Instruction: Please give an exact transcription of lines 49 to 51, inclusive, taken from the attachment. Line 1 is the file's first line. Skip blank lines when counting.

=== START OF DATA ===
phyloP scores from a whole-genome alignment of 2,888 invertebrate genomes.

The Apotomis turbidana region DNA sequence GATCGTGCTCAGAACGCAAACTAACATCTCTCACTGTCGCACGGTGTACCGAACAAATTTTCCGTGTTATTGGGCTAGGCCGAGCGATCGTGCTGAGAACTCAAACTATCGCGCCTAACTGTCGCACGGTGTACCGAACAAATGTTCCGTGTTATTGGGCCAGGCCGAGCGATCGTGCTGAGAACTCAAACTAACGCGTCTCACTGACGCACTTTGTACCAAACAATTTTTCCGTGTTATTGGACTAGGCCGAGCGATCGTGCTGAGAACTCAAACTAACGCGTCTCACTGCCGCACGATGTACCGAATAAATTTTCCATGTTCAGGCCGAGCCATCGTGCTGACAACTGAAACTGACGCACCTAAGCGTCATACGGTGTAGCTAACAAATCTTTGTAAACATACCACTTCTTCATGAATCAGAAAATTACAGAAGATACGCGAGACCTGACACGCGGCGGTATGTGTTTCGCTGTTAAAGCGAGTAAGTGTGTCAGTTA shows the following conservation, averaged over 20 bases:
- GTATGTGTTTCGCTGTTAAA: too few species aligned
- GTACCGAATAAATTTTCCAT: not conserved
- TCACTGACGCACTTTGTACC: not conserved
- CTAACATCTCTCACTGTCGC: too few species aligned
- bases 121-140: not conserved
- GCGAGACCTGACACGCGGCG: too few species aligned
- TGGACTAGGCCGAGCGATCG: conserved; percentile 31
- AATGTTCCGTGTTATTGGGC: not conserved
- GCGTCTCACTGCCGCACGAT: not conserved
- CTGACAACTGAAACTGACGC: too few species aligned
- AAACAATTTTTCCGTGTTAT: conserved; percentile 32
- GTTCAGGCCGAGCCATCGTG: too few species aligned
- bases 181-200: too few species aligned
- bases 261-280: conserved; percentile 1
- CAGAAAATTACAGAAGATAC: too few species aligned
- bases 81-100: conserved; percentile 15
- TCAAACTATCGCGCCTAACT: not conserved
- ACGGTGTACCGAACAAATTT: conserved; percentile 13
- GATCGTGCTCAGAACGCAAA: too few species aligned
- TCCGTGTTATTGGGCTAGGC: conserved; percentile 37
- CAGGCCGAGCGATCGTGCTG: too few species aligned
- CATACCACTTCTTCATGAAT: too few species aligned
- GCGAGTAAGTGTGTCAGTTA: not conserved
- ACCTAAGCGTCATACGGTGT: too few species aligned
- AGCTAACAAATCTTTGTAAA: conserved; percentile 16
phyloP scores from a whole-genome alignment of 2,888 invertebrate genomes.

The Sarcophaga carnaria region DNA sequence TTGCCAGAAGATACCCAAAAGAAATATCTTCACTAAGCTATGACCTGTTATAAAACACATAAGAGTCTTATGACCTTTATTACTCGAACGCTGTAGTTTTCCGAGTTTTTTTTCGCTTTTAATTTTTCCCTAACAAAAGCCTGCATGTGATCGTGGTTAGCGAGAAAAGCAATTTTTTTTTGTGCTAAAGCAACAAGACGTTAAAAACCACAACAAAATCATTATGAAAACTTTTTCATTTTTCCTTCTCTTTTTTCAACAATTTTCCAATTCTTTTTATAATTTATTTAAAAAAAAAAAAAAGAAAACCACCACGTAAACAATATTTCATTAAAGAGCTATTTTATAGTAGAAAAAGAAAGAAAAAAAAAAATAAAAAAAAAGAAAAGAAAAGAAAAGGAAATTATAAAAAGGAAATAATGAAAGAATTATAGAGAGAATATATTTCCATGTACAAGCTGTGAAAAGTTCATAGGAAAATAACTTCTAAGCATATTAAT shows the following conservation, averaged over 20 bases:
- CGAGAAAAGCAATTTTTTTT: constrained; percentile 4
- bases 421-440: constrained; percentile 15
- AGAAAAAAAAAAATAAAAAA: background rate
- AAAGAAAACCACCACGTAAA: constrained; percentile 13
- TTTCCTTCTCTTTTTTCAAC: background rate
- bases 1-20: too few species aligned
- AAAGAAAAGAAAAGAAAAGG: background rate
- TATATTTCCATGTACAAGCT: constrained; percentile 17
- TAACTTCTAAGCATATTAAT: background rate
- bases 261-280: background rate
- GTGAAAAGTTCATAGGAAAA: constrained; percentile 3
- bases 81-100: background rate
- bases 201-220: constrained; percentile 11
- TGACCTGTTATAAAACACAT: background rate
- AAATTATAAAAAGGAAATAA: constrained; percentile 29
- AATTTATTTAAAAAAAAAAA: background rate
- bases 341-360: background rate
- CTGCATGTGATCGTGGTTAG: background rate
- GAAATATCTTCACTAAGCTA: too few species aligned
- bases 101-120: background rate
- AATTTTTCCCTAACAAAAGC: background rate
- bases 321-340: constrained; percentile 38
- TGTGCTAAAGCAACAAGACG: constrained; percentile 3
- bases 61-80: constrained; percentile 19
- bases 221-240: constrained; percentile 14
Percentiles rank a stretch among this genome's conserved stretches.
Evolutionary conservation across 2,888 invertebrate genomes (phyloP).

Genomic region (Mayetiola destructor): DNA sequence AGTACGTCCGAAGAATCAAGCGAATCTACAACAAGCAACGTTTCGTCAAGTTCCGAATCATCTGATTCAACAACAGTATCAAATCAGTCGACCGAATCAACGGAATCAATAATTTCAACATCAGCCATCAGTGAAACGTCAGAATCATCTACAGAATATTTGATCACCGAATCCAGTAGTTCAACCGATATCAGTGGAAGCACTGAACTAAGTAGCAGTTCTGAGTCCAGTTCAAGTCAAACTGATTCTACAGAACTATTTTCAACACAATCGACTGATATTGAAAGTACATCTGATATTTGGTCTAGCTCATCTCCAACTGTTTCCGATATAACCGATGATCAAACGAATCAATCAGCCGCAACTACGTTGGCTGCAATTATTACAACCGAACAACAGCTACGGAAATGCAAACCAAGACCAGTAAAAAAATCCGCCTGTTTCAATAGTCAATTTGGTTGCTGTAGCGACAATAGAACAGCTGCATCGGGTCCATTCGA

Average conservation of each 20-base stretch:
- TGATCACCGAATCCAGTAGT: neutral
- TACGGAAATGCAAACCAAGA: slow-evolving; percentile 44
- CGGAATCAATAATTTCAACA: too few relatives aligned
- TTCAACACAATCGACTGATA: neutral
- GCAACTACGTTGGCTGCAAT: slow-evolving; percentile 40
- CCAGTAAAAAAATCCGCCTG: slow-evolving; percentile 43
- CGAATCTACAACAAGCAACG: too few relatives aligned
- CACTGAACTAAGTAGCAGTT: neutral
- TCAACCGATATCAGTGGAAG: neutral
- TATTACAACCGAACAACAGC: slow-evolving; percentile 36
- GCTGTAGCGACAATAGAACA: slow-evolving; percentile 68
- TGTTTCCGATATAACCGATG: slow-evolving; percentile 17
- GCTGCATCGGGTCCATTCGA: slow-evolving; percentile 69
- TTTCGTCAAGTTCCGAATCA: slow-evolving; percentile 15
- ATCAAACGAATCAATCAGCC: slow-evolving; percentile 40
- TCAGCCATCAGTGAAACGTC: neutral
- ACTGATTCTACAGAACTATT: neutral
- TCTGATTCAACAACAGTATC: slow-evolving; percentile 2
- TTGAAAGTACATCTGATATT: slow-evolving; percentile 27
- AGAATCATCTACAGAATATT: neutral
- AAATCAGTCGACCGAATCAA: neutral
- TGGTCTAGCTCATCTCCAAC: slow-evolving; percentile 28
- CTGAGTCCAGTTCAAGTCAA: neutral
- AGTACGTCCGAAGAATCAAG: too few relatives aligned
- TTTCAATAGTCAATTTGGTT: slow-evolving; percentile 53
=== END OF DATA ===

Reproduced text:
- bases 101-120: background rate
- AATTTTTCCCTAACAAAAGC: background rate
- bases 321-340: constrained; percentile 38